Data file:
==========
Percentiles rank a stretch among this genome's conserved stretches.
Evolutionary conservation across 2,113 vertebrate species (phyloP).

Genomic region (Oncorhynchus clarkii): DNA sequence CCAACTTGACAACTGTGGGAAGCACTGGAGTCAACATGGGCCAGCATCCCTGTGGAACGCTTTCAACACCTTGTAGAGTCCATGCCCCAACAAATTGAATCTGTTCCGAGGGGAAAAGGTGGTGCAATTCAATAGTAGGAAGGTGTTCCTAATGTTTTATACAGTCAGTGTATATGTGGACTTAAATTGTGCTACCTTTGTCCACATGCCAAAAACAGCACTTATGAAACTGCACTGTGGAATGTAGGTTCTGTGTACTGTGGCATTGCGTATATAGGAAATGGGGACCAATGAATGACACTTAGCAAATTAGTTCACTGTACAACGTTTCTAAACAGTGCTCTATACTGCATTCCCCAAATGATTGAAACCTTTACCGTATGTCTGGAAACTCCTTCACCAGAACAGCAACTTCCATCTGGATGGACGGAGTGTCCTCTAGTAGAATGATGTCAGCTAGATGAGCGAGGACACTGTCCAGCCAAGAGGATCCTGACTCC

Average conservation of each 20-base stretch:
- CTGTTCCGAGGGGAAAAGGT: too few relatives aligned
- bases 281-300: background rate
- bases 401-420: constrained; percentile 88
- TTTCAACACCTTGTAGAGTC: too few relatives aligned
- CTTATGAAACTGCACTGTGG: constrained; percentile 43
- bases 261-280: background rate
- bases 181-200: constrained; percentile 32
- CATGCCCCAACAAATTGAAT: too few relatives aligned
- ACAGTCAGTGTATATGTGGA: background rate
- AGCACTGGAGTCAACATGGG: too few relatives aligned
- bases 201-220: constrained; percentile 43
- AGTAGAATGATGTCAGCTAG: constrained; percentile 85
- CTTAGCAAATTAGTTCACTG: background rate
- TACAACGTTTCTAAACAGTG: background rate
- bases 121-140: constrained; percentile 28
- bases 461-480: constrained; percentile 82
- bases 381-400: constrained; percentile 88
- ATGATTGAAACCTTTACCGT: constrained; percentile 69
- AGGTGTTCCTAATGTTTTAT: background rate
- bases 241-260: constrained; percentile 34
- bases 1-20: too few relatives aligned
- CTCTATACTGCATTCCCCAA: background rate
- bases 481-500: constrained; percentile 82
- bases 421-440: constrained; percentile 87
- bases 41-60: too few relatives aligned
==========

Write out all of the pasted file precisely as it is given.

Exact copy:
Percentiles rank a stretch among this genome's conserved stretches.
Evolutionary conservation across 2,113 vertebrate species (phyloP).

Genomic region (Oncorhynchus clarkii): DNA sequence CCAACTTGACAACTGTGGGAAGCACTGGAGTCAACATGGGCCAGCATCCCTGTGGAACGCTTTCAACACCTTGTAGAGTCCATGCCCCAACAAATTGAATCTGTTCCGAGGGGAAAAGGTGGTGCAATTCAATAGTAGGAAGGTGTTCCTAATGTTTTATACAGTCAGTGTATATGTGGACTTAAATTGTGCTACCTTTGTCCACATGCCAAAAACAGCACTTATGAAACTGCACTGTGGAATGTAGGTTCTGTGTACTGTGGCATTGCGTATATAGGAAATGGGGACCAATGAATGACACTTAGCAAATTAGTTCACTGTACAACGTTTCTAAACAGTGCTCTATACTGCATTCCCCAAATGATTGAAACCTTTACCGTATGTCTGGAAACTCCTTCACCAGAACAGCAACTTCCATCTGGATGGACGGAGTGTCCTCTAGTAGAATGATGTCAGCTAGATGAGCGAGGACACTGTCCAGCCAAGAGGATCCTGACTCC

Average conservation of each 20-base stretch:
- CTGTTCCGAGGGGAAAAGGT: too few relatives aligned
- bases 281-300: background rate
- bases 401-420: constrained; percentile 88
- TTTCAACACCTTGTAGAGTC: too few relatives aligned
- CTTATGAAACTGCACTGTGG: constrained; percentile 43
- bases 261-280: background rate
- bases 181-200: constrained; percentile 32
- CATGCCCCAACAAATTGAAT: too few relatives aligned
- ACAGTCAGTGTATATGTGGA: background rate
- AGCACTGGAGTCAACATGGG: too few relatives aligned
- bases 201-220: constrained; percentile 43
- AGTAGAATGATGTCAGCTAG: constrained; percentile 85
- CTTAGCAAATTAGTTCACTG: background rate
- TACAACGTTTCTAAACAGTG: background rate
- bases 121-140: constrained; percentile 28
- bases 461-480: constrained; percentile 82
- bases 381-400: constrained; percentile 88
- ATGATTGAAACCTTTACCGT: constrained; percentile 69
- AGGTGTTCCTAATGTTTTAT: background rate
- bases 241-260: constrained; percentile 34
- bases 1-20: too few relatives aligned
- CTCTATACTGCATTCCCCAA: background rate
- bases 481-500: constrained; percentile 82
- bases 421-440: constrained; percentile 87
- bases 41-60: too few relatives aligned